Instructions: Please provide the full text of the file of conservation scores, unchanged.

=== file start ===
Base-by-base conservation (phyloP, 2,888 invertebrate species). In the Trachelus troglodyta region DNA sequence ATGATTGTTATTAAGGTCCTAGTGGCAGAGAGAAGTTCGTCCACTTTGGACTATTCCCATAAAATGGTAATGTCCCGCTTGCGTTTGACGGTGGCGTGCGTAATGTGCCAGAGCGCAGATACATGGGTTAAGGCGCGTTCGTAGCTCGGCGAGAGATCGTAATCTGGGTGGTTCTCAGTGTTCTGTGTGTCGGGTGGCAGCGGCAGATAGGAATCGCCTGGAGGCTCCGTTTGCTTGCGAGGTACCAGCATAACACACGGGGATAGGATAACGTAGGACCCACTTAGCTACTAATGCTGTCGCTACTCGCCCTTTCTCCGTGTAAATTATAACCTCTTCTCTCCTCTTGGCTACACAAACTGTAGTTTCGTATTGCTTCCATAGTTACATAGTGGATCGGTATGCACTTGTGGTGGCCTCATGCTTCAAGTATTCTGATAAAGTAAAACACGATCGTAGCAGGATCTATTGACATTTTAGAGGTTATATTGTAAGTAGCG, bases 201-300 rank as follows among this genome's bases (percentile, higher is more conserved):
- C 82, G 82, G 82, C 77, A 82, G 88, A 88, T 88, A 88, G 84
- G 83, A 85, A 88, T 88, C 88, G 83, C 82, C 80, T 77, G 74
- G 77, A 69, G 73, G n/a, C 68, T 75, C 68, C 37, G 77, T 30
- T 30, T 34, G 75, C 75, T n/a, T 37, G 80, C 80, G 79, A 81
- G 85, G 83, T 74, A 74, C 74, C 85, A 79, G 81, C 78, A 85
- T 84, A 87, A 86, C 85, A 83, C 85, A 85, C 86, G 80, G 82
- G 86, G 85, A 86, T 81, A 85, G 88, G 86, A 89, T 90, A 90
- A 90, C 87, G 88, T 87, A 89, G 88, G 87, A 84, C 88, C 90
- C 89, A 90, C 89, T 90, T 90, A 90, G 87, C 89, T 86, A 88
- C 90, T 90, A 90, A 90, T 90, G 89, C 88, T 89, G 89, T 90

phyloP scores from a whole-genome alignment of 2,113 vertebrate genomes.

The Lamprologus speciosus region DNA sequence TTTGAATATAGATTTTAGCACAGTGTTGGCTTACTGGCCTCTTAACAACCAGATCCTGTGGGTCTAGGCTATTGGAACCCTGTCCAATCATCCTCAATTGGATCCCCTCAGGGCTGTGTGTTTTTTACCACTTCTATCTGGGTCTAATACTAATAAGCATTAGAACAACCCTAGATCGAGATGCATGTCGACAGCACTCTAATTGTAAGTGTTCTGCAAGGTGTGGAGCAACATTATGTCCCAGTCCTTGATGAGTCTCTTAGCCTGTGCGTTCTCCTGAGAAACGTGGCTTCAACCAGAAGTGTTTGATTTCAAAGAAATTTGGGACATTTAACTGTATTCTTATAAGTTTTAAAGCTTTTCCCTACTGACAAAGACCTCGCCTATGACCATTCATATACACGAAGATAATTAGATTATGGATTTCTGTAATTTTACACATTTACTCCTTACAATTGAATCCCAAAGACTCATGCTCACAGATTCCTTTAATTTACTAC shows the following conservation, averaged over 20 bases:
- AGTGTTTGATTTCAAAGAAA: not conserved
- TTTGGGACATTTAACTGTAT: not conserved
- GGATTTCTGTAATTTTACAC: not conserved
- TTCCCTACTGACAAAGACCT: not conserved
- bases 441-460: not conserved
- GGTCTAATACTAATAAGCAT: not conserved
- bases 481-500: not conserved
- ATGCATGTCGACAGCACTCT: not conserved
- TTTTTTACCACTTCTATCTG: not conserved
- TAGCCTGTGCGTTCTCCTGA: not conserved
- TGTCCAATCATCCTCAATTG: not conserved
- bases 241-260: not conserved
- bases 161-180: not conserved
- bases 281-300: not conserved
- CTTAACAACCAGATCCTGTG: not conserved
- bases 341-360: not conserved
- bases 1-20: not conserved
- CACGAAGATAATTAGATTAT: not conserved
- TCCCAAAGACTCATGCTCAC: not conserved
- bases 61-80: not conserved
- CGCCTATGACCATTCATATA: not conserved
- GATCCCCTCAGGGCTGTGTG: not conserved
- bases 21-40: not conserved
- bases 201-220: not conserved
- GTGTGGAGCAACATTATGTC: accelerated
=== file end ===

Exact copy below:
Base-by-base conservation (phyloP, 2,888 invertebrate species). In the Trachelus troglodyta region DNA sequence ATGATTGTTATTAAGGTCCTAGTGGCAGAGAGAAGTTCGTCCACTTTGGACTATTCCCATAAAATGGTAATGTCCCGCTTGCGTTTGACGGTGGCGTGCGTAATGTGCCAGAGCGCAGATACATGGGTTAAGGCGCGTTCGTAGCTCGGCGAGAGATCGTAATCTGGGTGGTTCTCAGTGTTCTGTGTGTCGGGTGGCAGCGGCAGATAGGAATCGCCTGGAGGCTCCGTTTGCTTGCGAGGTACCAGCATAACACACGGGGATAGGATAACGTAGGACCCACTTAGCTACTAATGCTGTCGCTACTCGCCCTTTCTCCGTGTAAATTATAACCTCTTCTCTCCTCTTGGCTACACAAACTGTAGTTTCGTATTGCTTCCATAGTTACATAGTGGATCGGTATGCACTTGTGGTGGCCTCATGCTTCAAGTATTCTGATAAAGTAAAACACGATCGTAGCAGGATCTATTGACATTTTAGAGGTTATATTGTAAGTAGCG, bases 201-300 rank as follows among this genome's bases (percentile, higher is more conserved):
- C 82, G 82, G 82, C 77, A 82, G 88, A 88, T 88, A 88, G 84
- G 83, A 85, A 88, T 88, C 88, G 83, C 82, C 80, T 77, G 74
- G 77, A 69, G 73, G n/a, C 68, T 75, C 68, C 37, G 77, T 30
- T 30, T 34, G 75, C 75, T n/a, T 37, G 80, C 80, G 79, A 81
- G 85, G 83, T 74, A 74, C 74, C 85, A 79, G 81, C 78, A 85
- T 84, A 87, A 86, C 85, A 83, C 85, A 85, C 86, G 80, G 82
- G 86, G 85, A 86, T 81, A 85, G 88, G 86, A 89, T 90, A 90
- A 90, C 87, G 88, T 87, A 89, G 88, G 87, A 84, C 88, C 90
- C 89, A 90, C 89, T 90, T 90, A 90, G 87, C 89, T 86, A 88
- C 90, T 90, A 90, A 90, T 90, G 89, C 88, T 89, G 89, T 90

phyloP scores from a whole-genome alignment of 2,113 vertebrate genomes.

The Lamprologus speciosus region DNA sequence TTTGAATATAGATTTTAGCACAGTGTTGGCTTACTGGCCTCTTAACAACCAGATCCTGTGGGTCTAGGCTATTGGAACCCTGTCCAATCATCCTCAATTGGATCCCCTCAGGGCTGTGTGTTTTTTACCACTTCTATCTGGGTCTAATACTAATAAGCATTAGAACAACCCTAGATCGAGATGCATGTCGACAGCACTCTAATTGTAAGTGTTCTGCAAGGTGTGGAGCAACATTATGTCCCAGTCCTTGATGAGTCTCTTAGCCTGTGCGTTCTCCTGAGAAACGTGGCTTCAACCAGAAGTGTTTGATTTCAAAGAAATTTGGGACATTTAACTGTATTCTTATAAGTTTTAAAGCTTTTCCCTACTGACAAAGACCTCGCCTATGACCATTCATATACACGAAGATAATTAGATTATGGATTTCTGTAATTTTACACATTTACTCCTTACAATTGAATCCCAAAGACTCATGCTCACAGATTCCTTTAATTTACTAC shows the following conservation, averaged over 20 bases:
- AGTGTTTGATTTCAAAGAAA: not conserved
- TTTGGGACATTTAACTGTAT: not conserved
- GGATTTCTGTAATTTTACAC: not conserved
- TTCCCTACTGACAAAGACCT: not conserved
- bases 441-460: not conserved
- GGTCTAATACTAATAAGCAT: not conserved
- bases 481-500: not conserved
- ATGCATGTCGACAGCACTCT: not conserved
- TTTTTTACCACTTCTATCTG: not conserved
- TAGCCTGTGCGTTCTCCTGA: not conserved
- TGTCCAATCATCCTCAATTG: not conserved
- bases 241-260: not conserved
- bases 161-180: not conserved
- bases 281-300: not conserved
- CTTAACAACCAGATCCTGTG: not conserved
- bases 341-360: not conserved
- bases 1-20: not conserved
- CACGAAGATAATTAGATTAT: not conserved
- TCCCAAAGACTCATGCTCAC: not conserved
- bases 61-80: not conserved
- CGCCTATGACCATTCATATA: not conserved
- GATCCCCTCAGGGCTGTGTG: not conserved
- bases 21-40: not conserved
- bases 201-220: not conserved
- GTGTGGAGCAACATTATGTC: accelerated